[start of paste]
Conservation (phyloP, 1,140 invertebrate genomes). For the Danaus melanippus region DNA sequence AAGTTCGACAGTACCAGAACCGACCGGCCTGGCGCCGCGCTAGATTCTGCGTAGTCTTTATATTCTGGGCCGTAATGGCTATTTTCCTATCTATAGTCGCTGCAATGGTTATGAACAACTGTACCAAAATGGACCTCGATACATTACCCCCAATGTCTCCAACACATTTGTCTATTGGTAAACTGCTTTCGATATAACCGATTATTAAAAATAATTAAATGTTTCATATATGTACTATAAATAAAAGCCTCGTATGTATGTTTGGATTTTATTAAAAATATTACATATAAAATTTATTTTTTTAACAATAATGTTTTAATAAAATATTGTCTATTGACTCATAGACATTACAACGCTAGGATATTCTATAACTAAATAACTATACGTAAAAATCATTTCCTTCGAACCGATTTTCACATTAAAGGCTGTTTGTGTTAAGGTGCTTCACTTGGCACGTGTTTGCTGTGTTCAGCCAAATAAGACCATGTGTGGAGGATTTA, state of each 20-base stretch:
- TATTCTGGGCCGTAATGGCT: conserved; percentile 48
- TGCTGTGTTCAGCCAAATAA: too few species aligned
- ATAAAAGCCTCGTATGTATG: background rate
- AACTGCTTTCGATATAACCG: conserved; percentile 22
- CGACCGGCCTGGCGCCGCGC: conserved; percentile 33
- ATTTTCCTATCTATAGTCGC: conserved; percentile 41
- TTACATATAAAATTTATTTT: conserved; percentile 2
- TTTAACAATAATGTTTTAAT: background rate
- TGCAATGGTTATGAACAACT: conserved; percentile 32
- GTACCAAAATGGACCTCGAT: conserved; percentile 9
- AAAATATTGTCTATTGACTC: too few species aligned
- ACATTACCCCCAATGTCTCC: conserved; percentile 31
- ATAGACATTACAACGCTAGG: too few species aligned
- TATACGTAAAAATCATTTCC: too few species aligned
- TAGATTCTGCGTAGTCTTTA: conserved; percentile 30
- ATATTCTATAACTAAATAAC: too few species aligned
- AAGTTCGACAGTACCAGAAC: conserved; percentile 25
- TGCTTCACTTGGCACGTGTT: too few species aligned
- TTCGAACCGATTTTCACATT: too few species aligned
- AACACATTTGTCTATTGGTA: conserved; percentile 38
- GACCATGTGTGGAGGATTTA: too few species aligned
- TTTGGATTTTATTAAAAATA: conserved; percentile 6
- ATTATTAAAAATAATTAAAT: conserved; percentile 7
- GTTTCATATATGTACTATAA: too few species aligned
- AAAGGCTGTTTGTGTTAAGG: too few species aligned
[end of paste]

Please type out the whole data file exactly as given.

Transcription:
Conservation (phyloP, 1,140 invertebrate genomes). For the Danaus melanippus region DNA sequence AAGTTCGACAGTACCAGAACCGACCGGCCTGGCGCCGCGCTAGATTCTGCGTAGTCTTTATATTCTGGGCCGTAATGGCTATTTTCCTATCTATAGTCGCTGCAATGGTTATGAACAACTGTACCAAAATGGACCTCGATACATTACCCCCAATGTCTCCAACACATTTGTCTATTGGTAAACTGCTTTCGATATAACCGATTATTAAAAATAATTAAATGTTTCATATATGTACTATAAATAAAAGCCTCGTATGTATGTTTGGATTTTATTAAAAATATTACATATAAAATTTATTTTTTTAACAATAATGTTTTAATAAAATATTGTCTATTGACTCATAGACATTACAACGCTAGGATATTCTATAACTAAATAACTATACGTAAAAATCATTTCCTTCGAACCGATTTTCACATTAAAGGCTGTTTGTGTTAAGGTGCTTCACTTGGCACGTGTTTGCTGTGTTCAGCCAAATAAGACCATGTGTGGAGGATTTA, state of each 20-base stretch:
- TATTCTGGGCCGTAATGGCT: conserved; percentile 48
- TGCTGTGTTCAGCCAAATAA: too few species aligned
- ATAAAAGCCTCGTATGTATG: background rate
- AACTGCTTTCGATATAACCG: conserved; percentile 22
- CGACCGGCCTGGCGCCGCGC: conserved; percentile 33
- ATTTTCCTATCTATAGTCGC: conserved; percentile 41
- TTACATATAAAATTTATTTT: conserved; percentile 2
- TTTAACAATAATGTTTTAAT: background rate
- TGCAATGGTTATGAACAACT: conserved; percentile 32
- GTACCAAAATGGACCTCGAT: conserved; percentile 9
- AAAATATTGTCTATTGACTC: too few species aligned
- ACATTACCCCCAATGTCTCC: conserved; percentile 31
- ATAGACATTACAACGCTAGG: too few species aligned
- TATACGTAAAAATCATTTCC: too few species aligned
- TAGATTCTGCGTAGTCTTTA: conserved; percentile 30
- ATATTCTATAACTAAATAAC: too few species aligned
- AAGTTCGACAGTACCAGAAC: conserved; percentile 25
- TGCTTCACTTGGCACGTGTT: too few species aligned
- TTCGAACCGATTTTCACATT: too few species aligned
- AACACATTTGTCTATTGGTA: conserved; percentile 38
- GACCATGTGTGGAGGATTTA: too few species aligned
- TTTGGATTTTATTAAAAATA: conserved; percentile 6
- ATTATTAAAAATAATTAAAT: conserved; percentile 7
- GTTTCATATATGTACTATAA: too few species aligned
- AAAGGCTGTTTGTGTTAAGG: too few species aligned